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Ireland women's team to decide on taking the knee in support of BLM before Germany clash

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Ireland players will decide whether to take a knee in support of the Black Lives Matter campaign against Germany on Saturday

Ireland players will decide whether to take a knee in support of the Black Lives Matter campaign against Germany on Saturday

SPORTSFILE

Ireland players will decide whether to take a knee in support of the Black Lives Matter campaign against Germany on Saturday

The Ireland women's national team will discuss whether to take the knee in support of the global anti-racism movement Black Lives Matter ahead of their UEFA Women’s Euro 2022 qualifier against Germany on Saturday.

The FAI will leave a final decision to the players who gathered in Duisburg on Monday ahead of the Group I game.

Ireland’s men discussed taking the knee in their matches against Bulgaria and Finland earlier this month, with Adam Idah and Darren Randolph supporting the protest publicly.

"I'm a big believer in ending racism and I'm sure that the whole team is as well. So it seems like we will take the knee, yeah," Idah said.

"Black Lives Matter is something that everyone should be aware of. It is a big thing for me and taking the knee is a big thing in football now.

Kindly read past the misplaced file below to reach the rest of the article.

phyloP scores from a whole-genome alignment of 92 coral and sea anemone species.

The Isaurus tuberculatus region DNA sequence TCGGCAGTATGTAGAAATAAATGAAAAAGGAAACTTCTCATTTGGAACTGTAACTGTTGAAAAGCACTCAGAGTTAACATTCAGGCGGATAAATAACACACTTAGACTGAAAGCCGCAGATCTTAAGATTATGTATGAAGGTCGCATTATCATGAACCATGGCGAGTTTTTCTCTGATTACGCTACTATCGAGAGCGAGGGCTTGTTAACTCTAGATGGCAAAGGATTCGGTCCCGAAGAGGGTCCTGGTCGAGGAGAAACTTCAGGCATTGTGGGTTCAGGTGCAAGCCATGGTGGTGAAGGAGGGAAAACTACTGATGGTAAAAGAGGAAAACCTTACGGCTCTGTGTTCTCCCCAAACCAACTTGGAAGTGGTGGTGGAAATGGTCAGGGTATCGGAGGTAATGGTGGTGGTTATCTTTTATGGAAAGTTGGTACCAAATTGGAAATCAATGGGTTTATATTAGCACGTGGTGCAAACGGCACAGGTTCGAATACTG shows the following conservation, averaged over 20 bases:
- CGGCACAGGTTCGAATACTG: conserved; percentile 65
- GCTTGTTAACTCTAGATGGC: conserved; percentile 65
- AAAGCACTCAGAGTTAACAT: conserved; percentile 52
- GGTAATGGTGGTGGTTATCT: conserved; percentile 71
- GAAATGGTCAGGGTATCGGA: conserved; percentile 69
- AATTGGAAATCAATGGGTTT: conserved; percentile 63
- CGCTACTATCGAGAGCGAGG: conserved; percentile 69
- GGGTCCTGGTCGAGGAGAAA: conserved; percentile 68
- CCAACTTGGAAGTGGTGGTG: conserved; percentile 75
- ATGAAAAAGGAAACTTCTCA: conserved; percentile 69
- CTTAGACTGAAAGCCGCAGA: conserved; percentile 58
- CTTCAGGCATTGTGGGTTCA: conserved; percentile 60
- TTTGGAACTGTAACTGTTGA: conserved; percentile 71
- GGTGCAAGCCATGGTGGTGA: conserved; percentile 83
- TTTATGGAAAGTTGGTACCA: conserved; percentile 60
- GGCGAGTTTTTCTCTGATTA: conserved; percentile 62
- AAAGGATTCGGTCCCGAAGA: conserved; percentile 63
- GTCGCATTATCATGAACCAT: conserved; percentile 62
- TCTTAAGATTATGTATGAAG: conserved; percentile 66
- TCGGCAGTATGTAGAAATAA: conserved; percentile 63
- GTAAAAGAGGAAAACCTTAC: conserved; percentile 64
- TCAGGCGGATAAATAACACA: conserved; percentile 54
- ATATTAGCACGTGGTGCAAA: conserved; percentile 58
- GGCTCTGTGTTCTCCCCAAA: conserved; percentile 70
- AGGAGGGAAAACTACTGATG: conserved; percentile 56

"I think it shows that everyone should try to end racism. Especially for me, it is a big thing, so I try to doas much as I can to stand against racism."

His words were echoed by goalkeeper Darren Randolph, whose Irish team-mate, Cyrus Christie, was subjected to racist abuse after representing the country.

"I am fully behind every athlete who wants to act and get behind the movement," said Randolph.

However, ultimately Stephen Kenny's side, nor their respective oppositions, took the knee despite the protests going ahead in other high-profile games, including those involving England and Wales.

UEFA made it clear in the lead-up to the international windows for both men and women that they would not sanction those who pledged public support for anti-racism.

"UEFA has been actively consulting with the clubs and national associations involved in our competitions, to find an appropriate time when players who want to protest will have this opportunity," they said in a statement delivered to media last month.

"UEFA has a zero tolerance against racism and any player who wants to protest in this way to demand equality amongst human beings, will not face disciplinary sanctions."

Online Editors